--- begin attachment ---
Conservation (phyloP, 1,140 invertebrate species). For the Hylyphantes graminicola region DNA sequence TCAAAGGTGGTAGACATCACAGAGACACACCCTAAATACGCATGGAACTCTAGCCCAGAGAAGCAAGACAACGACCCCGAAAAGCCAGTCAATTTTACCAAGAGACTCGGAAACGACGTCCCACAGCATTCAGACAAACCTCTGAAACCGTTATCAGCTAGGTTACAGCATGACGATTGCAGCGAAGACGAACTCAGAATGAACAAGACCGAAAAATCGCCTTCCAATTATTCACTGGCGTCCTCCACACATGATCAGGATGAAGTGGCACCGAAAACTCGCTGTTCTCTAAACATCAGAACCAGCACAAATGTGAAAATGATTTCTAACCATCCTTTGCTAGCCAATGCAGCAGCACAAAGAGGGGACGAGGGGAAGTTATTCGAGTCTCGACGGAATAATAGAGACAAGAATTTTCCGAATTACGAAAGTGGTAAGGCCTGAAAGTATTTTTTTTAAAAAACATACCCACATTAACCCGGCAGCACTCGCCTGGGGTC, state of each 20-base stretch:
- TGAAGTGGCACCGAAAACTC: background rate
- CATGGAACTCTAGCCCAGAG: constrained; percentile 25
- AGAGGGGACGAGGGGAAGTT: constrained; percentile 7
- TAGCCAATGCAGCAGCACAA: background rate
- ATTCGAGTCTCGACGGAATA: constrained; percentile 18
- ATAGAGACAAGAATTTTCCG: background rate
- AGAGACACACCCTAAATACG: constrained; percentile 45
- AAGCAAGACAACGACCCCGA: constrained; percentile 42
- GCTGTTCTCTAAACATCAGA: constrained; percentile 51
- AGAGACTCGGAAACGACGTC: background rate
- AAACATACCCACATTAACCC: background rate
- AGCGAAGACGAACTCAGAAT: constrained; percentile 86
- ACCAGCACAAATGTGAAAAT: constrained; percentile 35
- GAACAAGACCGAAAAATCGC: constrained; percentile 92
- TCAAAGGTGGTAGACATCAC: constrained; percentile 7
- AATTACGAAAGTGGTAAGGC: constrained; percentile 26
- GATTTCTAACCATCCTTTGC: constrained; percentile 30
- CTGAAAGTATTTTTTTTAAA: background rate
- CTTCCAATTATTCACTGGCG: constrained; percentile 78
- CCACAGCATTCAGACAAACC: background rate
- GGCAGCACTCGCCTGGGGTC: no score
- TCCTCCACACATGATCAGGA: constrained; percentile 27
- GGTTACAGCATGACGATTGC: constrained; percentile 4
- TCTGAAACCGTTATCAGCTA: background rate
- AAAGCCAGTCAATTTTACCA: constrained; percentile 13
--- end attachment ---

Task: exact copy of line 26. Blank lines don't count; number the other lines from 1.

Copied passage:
- AAAGCCAGTCAATTTTACCA: constrained; percentile 13